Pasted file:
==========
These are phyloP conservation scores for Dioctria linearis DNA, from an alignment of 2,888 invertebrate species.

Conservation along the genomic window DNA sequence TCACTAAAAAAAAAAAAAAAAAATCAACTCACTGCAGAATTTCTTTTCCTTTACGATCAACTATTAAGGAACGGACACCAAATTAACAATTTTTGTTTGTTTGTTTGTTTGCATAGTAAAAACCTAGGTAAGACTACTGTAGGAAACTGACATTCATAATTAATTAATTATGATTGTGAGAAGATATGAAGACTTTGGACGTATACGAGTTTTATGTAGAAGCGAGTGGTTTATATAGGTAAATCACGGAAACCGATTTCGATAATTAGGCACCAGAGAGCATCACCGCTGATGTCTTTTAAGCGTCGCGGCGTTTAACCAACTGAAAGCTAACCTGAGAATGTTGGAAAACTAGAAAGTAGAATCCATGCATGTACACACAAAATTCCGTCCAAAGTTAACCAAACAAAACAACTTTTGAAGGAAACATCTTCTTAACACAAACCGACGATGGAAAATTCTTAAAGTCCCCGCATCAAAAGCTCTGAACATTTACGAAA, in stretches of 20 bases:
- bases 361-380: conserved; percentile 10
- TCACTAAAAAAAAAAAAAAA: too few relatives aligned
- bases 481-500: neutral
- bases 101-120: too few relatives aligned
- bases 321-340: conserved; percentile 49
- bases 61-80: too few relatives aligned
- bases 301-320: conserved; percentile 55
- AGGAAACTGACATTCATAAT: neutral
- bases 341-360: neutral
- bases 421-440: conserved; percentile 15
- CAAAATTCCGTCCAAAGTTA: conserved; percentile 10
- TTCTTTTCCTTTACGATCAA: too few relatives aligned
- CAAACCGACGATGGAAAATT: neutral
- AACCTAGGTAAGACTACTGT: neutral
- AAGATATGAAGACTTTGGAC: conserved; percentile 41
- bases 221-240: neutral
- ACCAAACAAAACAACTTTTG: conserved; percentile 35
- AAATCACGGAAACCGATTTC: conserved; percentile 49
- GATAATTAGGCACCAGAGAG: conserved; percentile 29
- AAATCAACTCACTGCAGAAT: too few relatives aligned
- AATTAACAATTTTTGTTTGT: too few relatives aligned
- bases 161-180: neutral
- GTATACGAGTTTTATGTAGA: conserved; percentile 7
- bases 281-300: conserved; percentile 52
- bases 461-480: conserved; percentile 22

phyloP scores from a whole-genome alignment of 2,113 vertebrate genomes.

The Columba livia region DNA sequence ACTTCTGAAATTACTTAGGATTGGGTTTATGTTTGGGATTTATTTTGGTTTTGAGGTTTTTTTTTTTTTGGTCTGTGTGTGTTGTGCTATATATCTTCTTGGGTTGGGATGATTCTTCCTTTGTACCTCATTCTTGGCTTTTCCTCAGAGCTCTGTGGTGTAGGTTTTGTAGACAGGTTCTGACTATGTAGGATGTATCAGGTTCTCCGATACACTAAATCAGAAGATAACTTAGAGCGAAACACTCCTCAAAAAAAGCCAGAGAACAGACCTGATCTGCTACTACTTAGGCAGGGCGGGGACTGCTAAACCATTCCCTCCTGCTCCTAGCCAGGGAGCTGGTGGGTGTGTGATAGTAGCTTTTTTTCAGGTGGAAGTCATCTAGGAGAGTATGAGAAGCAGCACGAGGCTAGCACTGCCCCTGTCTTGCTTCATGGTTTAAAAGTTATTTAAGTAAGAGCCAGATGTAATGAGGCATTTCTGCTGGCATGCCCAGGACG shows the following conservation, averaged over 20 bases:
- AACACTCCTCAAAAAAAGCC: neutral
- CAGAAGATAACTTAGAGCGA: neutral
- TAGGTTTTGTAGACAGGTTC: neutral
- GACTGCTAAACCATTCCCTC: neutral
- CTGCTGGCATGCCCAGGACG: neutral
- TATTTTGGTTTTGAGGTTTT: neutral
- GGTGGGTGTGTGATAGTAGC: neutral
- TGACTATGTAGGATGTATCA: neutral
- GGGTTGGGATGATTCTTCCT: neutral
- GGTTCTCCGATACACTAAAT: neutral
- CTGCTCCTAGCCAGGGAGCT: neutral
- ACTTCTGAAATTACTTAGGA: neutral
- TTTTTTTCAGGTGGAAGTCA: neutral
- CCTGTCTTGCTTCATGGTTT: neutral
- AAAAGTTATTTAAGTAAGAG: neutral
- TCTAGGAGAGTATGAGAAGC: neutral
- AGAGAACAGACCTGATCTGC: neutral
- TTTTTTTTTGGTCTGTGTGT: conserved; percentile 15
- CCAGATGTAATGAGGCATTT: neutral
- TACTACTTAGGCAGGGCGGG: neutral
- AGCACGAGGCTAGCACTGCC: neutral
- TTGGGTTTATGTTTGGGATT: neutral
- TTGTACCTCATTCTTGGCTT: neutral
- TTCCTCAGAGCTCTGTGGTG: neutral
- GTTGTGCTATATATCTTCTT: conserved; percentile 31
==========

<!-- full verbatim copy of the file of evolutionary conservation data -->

These are phyloP conservation scores for Dioctria linearis DNA, from an alignment of 2,888 invertebrate species.

Conservation along the genomic window DNA sequence TCACTAAAAAAAAAAAAAAAAAATCAACTCACTGCAGAATTTCTTTTCCTTTACGATCAACTATTAAGGAACGGACACCAAATTAACAATTTTTGTTTGTTTGTTTGTTTGCATAGTAAAAACCTAGGTAAGACTACTGTAGGAAACTGACATTCATAATTAATTAATTATGATTGTGAGAAGATATGAAGACTTTGGACGTATACGAGTTTTATGTAGAAGCGAGTGGTTTATATAGGTAAATCACGGAAACCGATTTCGATAATTAGGCACCAGAGAGCATCACCGCTGATGTCTTTTAAGCGTCGCGGCGTTTAACCAACTGAAAGCTAACCTGAGAATGTTGGAAAACTAGAAAGTAGAATCCATGCATGTACACACAAAATTCCGTCCAAAGTTAACCAAACAAAACAACTTTTGAAGGAAACATCTTCTTAACACAAACCGACGATGGAAAATTCTTAAAGTCCCCGCATCAAAAGCTCTGAACATTTACGAAA, in stretches of 20 bases:
- bases 361-380: conserved; percentile 10
- TCACTAAAAAAAAAAAAAAA: too few relatives aligned
- bases 481-500: neutral
- bases 101-120: too few relatives aligned
- bases 321-340: conserved; percentile 49
- bases 61-80: too few relatives aligned
- bases 301-320: conserved; percentile 55
- AGGAAACTGACATTCATAAT: neutral
- bases 341-360: neutral
- bases 421-440: conserved; percentile 15
- CAAAATTCCGTCCAAAGTTA: conserved; percentile 10
- TTCTTTTCCTTTACGATCAA: too few relatives aligned
- CAAACCGACGATGGAAAATT: neutral
- AACCTAGGTAAGACTACTGT: neutral
- AAGATATGAAGACTTTGGAC: conserved; percentile 41
- bases 221-240: neutral
- ACCAAACAAAACAACTTTTG: conserved; percentile 35
- AAATCACGGAAACCGATTTC: conserved; percentile 49
- GATAATTAGGCACCAGAGAG: conserved; percentile 29
- AAATCAACTCACTGCAGAAT: too few relatives aligned
- AATTAACAATTTTTGTTTGT: too few relatives aligned
- bases 161-180: neutral
- GTATACGAGTTTTATGTAGA: conserved; percentile 7
- bases 281-300: conserved; percentile 52
- bases 461-480: conserved; percentile 22

phyloP scores from a whole-genome alignment of 2,113 vertebrate genomes.

The Columba livia region DNA sequence ACTTCTGAAATTACTTAGGATTGGGTTTATGTTTGGGATTTATTTTGGTTTTGAGGTTTTTTTTTTTTTGGTCTGTGTGTGTTGTGCTATATATCTTCTTGGGTTGGGATGATTCTTCCTTTGTACCTCATTCTTGGCTTTTCCTCAGAGCTCTGTGGTGTAGGTTTTGTAGACAGGTTCTGACTATGTAGGATGTATCAGGTTCTCCGATACACTAAATCAGAAGATAACTTAGAGCGAAACACTCCTCAAAAAAAGCCAGAGAACAGACCTGATCTGCTACTACTTAGGCAGGGCGGGGACTGCTAAACCATTCCCTCCTGCTCCTAGCCAGGGAGCTGGTGGGTGTGTGATAGTAGCTTTTTTTCAGGTGGAAGTCATCTAGGAGAGTATGAGAAGCAGCACGAGGCTAGCACTGCCCCTGTCTTGCTTCATGGTTTAAAAGTTATTTAAGTAAGAGCCAGATGTAATGAGGCATTTCTGCTGGCATGCCCAGGACG shows the following conservation, averaged over 20 bases:
- AACACTCCTCAAAAAAAGCC: neutral
- CAGAAGATAACTTAGAGCGA: neutral
- TAGGTTTTGTAGACAGGTTC: neutral
- GACTGCTAAACCATTCCCTC: neutral
- CTGCTGGCATGCCCAGGACG: neutral
- TATTTTGGTTTTGAGGTTTT: neutral
- GGTGGGTGTGTGATAGTAGC: neutral
- TGACTATGTAGGATGTATCA: neutral
- GGGTTGGGATGATTCTTCCT: neutral
- GGTTCTCCGATACACTAAAT: neutral
- CTGCTCCTAGCCAGGGAGCT: neutral
- ACTTCTGAAATTACTTAGGA: neutral
- TTTTTTTCAGGTGGAAGTCA: neutral
- CCTGTCTTGCTTCATGGTTT: neutral
- AAAAGTTATTTAAGTAAGAG: neutral
- TCTAGGAGAGTATGAGAAGC: neutral
- AGAGAACAGACCTGATCTGC: neutral
- TTTTTTTTTGGTCTGTGTGT: conserved; percentile 15
- CCAGATGTAATGAGGCATTT: neutral
- TACTACTTAGGCAGGGCGGG: neutral
- AGCACGAGGCTAGCACTGCC: neutral
- TTGGGTTTATGTTTGGGATT: neutral
- TTGTACCTCATTCTTGGCTT: neutral
- TTCCTCAGAGCTCTGTGGTG: neutral
- GTTGTGCTATATATCTTCTT: conserved; percentile 31